Research into COVID-19 has resulted in the University being in the top 3 of universities in the UK for funding into new research relating to the virus, including the largest national study into the long-term health impacts of COVID-19 led by Professor Chris Brightling with University of Leicester Co-Investigators, Professors Louise Wain and Rachael Evans, as well as ground-breaking research by Professor Kamlesh Khunti and Dr Manish Pareek, which exposed the link between people from the black, Asian and minority ethnic (BAME) community and COVID-19.
Additionally, the Leicester Diabetes Centre, globally recognised as an ‘International Centre of Excellence’ by the International Diabetes Federation and led by Professor Kamlesh Khunti and Professor Melanie Davies, has added its collective expertise to combatting the pandemic by establishing a Risk Reduction Framework for NHS staff who may be at risk of COVID-19.
With almost £40 million of competitively won funding secured annually on health-related research, the University has established its credentials when it comes to cardiovascular diseases, respiratory diseases, diabetes and cancer. For example, Dr André Ng, Professor of Cardiac Electrophysiology and Head of Cardiovascular Sciences, has revolutionised the way heart treatments and procedures are carried out, performing the world’s first catheter ablation procedure using the Amigo Robotic Catheter System and another world-first remote heart procedure using a robotic arm alongside 3D mapping.
Aside from research on health and wellbeing, the University’s research into social issues and injustice is world-renowned. The Leicester Hate Crime Project, led by Professor Neil Chakraborti and conducted over a two-year period, is the world’s biggest ever study of hate crime victimisation, uncovering new insights into the nature and extent of hate crime and the impact these offences have on victims, families and wider communities.
Currently, the team at the Centre for Hate Studies are leading a range of new projects, including a study of hate crime in higher education and an analysis of domestic extremism and what draws people to the far right.
The University is also engaged in research aimed at improving the quality of life in developing and emerging countries. From fighting tuberculosis in South Africa, to using forensic DNA to bring justice for sexual abuse victims in Kenya and improving child mental health in Turkey, our research experts are strongly committed to delivering challenge-led research to support healthy and sustainable development.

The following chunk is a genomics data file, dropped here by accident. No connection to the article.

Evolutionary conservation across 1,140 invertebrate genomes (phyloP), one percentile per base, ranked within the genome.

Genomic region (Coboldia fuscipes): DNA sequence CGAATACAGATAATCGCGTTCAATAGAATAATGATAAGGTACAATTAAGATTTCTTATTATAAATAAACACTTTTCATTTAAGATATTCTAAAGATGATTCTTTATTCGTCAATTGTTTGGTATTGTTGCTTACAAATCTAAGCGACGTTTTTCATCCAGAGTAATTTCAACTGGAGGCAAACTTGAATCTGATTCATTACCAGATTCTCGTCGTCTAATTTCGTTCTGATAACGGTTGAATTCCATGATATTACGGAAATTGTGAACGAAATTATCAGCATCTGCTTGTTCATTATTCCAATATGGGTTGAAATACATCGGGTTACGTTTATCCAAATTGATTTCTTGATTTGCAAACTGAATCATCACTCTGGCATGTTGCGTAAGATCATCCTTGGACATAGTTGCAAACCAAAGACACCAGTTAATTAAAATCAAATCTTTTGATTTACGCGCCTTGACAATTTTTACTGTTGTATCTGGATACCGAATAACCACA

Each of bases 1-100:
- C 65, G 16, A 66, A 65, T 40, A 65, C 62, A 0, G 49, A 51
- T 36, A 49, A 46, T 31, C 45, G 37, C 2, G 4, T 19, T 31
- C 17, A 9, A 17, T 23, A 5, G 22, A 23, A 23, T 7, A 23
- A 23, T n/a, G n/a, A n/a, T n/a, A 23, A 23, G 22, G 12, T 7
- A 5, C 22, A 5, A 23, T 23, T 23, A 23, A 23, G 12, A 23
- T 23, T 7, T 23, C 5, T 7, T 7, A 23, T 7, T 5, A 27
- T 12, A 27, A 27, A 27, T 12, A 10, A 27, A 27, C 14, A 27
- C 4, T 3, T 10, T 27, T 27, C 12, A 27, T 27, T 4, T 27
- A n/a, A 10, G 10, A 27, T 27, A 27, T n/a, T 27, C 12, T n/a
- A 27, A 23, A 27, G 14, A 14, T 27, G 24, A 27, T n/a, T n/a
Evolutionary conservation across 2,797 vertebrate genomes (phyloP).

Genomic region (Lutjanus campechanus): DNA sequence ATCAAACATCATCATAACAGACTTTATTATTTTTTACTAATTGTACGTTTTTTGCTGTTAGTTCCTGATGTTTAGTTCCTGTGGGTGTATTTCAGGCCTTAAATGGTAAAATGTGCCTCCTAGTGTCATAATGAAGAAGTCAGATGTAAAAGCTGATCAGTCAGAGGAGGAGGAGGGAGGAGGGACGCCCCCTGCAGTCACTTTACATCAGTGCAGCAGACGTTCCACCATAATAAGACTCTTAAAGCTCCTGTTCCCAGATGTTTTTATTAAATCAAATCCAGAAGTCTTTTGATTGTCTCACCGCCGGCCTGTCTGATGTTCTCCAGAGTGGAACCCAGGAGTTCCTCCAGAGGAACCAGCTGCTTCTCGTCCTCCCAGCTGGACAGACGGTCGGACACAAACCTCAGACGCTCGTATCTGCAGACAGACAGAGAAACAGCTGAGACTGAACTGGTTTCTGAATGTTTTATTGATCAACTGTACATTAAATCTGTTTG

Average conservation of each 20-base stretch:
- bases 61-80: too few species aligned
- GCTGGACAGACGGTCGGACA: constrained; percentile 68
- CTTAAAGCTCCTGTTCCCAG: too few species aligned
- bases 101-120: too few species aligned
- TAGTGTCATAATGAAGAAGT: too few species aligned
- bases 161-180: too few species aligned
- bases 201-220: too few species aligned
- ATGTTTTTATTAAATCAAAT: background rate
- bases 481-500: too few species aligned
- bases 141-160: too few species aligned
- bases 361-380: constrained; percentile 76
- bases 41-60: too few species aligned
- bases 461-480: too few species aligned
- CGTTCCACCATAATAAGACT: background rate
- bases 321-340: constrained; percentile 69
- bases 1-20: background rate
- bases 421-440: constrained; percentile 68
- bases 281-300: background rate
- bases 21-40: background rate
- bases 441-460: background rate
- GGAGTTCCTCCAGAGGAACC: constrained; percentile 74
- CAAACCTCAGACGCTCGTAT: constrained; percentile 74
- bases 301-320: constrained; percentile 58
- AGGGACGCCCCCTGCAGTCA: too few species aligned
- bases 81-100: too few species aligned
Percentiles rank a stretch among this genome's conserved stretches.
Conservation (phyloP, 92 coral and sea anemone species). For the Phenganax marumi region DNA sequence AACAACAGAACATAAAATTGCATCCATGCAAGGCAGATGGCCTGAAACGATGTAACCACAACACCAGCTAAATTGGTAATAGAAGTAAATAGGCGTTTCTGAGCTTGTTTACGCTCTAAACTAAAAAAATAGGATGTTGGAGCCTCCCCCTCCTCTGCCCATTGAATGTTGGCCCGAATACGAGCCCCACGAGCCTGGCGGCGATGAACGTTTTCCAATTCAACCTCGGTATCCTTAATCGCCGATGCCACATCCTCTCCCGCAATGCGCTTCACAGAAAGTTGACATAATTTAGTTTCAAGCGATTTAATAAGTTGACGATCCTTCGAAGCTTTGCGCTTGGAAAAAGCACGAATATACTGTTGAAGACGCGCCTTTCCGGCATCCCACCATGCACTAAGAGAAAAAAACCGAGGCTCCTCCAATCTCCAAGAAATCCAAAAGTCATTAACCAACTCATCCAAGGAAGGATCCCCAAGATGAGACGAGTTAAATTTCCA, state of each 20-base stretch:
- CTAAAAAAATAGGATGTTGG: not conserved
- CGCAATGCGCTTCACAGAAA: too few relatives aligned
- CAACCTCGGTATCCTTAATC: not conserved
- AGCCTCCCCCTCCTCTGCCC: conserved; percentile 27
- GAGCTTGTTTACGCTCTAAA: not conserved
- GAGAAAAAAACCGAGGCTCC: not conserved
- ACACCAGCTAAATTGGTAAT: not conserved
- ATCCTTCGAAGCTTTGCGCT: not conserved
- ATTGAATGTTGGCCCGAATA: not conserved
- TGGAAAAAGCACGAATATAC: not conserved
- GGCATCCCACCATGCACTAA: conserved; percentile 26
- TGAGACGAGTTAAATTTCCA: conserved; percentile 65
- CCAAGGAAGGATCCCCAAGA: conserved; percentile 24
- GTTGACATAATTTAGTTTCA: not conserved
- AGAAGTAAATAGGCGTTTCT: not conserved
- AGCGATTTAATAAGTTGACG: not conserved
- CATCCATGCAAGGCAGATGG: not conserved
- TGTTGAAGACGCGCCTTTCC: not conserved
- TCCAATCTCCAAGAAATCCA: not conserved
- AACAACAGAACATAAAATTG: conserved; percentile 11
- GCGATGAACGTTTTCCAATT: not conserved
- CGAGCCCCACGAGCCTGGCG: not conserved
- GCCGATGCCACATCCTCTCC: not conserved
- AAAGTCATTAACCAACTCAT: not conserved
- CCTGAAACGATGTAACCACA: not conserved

Moving from the present to the future, the University is leading the way in space and earth observation research. Having discovered the first known black hole in our galaxy, Leicester space pioneers have built over 90 instruments launched into space, including instrumentation on six live space missions - more than any other UK University – and participated in the first European landing on a planet (Mars).
The University is leading the development of Space Park Leicester – a world leading cluster for innovative research and innovation in space and earth observation that is set to produce up to 2,500 jobs and contribute £715m GVA to the UK economy. By 2030, it is predicted it will have helped the Government secure £40 billion of revenue from the global market, increasing space sector jobs in the UK by 185%.
Data from space has also been critical for experts analysing the impact of man-made pollutants on health. From the University’s long established study of air quality to its brand new Centre for Environmental Health and Sustainability, its experts directly advise Government on pollution and were the first to reveal the unprecedented effect the social changes relating to COVID 19 have had on air quality. Our environment and sustainability research enabled the University to be hailed as the first in the world for our contribution to the UN Sustainable Development Goal “life on land” as judged by the 2020 Times Higher Global Impact Rankings.
Finally, the University is also diving into our collective past, with the Research Centre for Museums and Galleries being at the forefront of transforming the way we tell our history by working with museums, galleries and heritage sites to enable them to become more accessible, inclusive and relevant, and to radically refocus their aims and ambitions in relation to social needs, concerns and challenges. This work includes ‘Colonial Countryside’, a collaboration with the National Trust which led to the first ever study of colonial connections among all the Trust’s 300 properties, revealing that a third of them were directly linked to the British Empire.
“The breadth and scope of the research currently conducted at the University is phenomenal, and has never been more important as we strive to change lives and address the most pressing issues facing society. The people that make this research possible deserve just as much recognition, and we are proud to celebrate them and their achievements through our Citizens of Change campaign,” Professor Canagarajah added.
“Diverse in our make-up and united in our ambition, our world-changing researchers have the insight, expertise and inspiration needed to shape our world, and it is important that we pass this knowledge and appetite for change on to the next generation. To all prospective students considering a university degree, join us, and help us shape the future, as it is ours to change,” he said.